The first mark in our list of four is Unity.  This mark is one that both small churches and megachurches need to consider again.  Remember the discussion in my intro of this article.  Each side tends to point out what the other side believes to be wrong with the other.  Jesus’ teaching to His followers should be applied in this situation, “Why do you look at the speck of sawdust in your brother’s eye and pay no attention to the plank in your own eye?  How can you say to your brother, Let me take the speck out your eye, when all the time there is a plank in your own eye?  You hypocrite, first take the plank out of your own eye, and then you will see clearly to remove the speck from your brother’s eye” (Matthew 7:3-5).  If both sides rightly understood this, then each could be beneficial to the other which would glorify Christ.  Consider a statement that makes a great point, and should be a rule that is kept in mind,  James B. Chapman said, “The Christ in me will never be at variance with the Christ in you” (Dunning 531).  This obviously should demonstrate the unity of Christ’s Church.  These two statements are important for each side to consider because these were made in reference to what leads to disunity, and what should help to create unity.  Christ is not divided against Himself.  The Holy Spirit should be aiding to keep this from happening.  Our goal as those who are part of The Universal Church is that we be united as part of, and by taking part in, God’s Kingdom.  When we work against each other it creates disunity and this means there is no benefit to the Kingdom.

The second mark is Catholicity.  This term is not about being a geographical location, or part of any particular tradition of doing church.  It means that it is universal by embracing Galatians 3:28, “There is neither Jew nor Greek, there is neither slave nor free, there is neither male nor female, for you (Christians who have been saved by the Blood of Christ and have the Holy Spirit dwelling within them) are all one in Christ Jesus.”  This again seems to be another way of saying unity too (532).  Clearly, this is what Paul had in mind here, and in his other epistles.  The indwelling of the Holy Spirit ties us to all who are in Christ.  This means that those who have the Spirit are part of The Universal Church.  This is important because this means that there isn’t a worship style, or a particular way of being the church.  Instead, it is an outer reality, that exists on the basis of the inward reality of the Spirit that makes the church be the church.   After all, there is only one Savior; and He is not divided in Himself.  We are “doing” church right, when we are being the Church through the aid of the Spirit.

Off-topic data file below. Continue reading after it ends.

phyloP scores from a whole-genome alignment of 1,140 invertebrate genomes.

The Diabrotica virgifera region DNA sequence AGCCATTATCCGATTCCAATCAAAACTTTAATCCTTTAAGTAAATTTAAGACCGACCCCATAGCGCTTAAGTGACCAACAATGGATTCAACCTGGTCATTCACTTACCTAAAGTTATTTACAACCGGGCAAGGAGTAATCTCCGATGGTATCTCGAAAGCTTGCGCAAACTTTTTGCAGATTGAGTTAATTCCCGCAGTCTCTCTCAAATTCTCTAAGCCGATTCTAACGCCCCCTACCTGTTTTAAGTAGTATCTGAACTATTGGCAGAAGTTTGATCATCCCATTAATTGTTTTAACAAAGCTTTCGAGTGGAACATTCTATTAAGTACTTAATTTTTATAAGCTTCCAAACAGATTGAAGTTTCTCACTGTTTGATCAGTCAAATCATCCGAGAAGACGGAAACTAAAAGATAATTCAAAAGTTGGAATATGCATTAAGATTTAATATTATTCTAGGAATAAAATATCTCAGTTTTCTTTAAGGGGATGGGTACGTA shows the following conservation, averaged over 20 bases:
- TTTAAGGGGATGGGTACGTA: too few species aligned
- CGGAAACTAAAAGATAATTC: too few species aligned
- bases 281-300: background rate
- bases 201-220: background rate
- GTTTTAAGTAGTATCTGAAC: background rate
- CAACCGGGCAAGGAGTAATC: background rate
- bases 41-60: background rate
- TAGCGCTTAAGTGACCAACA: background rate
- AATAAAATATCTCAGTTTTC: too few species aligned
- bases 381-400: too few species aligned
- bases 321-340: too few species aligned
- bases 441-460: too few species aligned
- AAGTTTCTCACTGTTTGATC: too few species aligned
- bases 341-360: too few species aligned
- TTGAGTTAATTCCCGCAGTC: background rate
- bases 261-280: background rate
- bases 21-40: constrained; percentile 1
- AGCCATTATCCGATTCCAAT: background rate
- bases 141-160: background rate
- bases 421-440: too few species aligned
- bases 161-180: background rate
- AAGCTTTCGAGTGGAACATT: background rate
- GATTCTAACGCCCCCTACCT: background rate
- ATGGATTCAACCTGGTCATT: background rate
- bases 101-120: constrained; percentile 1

The third mark is Holiness.  Holiness, unfortunately, sometimes is understood in a variety of ways.  For example, does one become Holy simply because Jesus automatically gives it to those who He calls His?  Or does Jesus offer Holiness to those who surrender themselves totally to Him so that He they can receive another helping of Grace?  This is a debate without end.  Yet, as a Wesleyan, I believe that Holiness is imparted by Christ.  From John Wesley’s point of view, “Holiness of the Church is attributable because of a real, rather than imputed, holiness” (532).  It should be pointed out that the Church does have within her those who are babes in Christ.  In fact, we are becoming Holy by allowing the Spirit within to mold and shape us.  We also are learning from the Great Teacher, Christ.   This means that each person is walking in the light they are given at that particular point of their new life in Christ.  If this be so, there will be issues each church will have to deal with because of the universal impact of sin in our world.  Further, corporate Holiness also involves accountability within the church.  I recognize that writing this some might say that this leads to judgment and condemnation and more legalism in the church.  By the way, both sides of this discussion have this element to contend with.  On the contrary, I believe it is about motivation.  Holiness that comes from the Spirit is centered on love for God and others.  It is not involved in lording over other people.  Instead it is driven by the heartfelt need to keep a brother or sister from sinning.  This in turn helps to keep the purity of the Church’s witness.  In fact, this is why Covenant Memberships exist in many churches.  This, too, will be a topic for another discussion.  Holiness, as Dunning puts it, is “the conscience of the church” (533).  Moreover, it is time that we Christians understand that we are Saints; and that we should no longer be sinners.  This is the common cry of many Christians today.  It is important that we remember that God still has expectations of us.  Therefore, right churches will remain aware of this.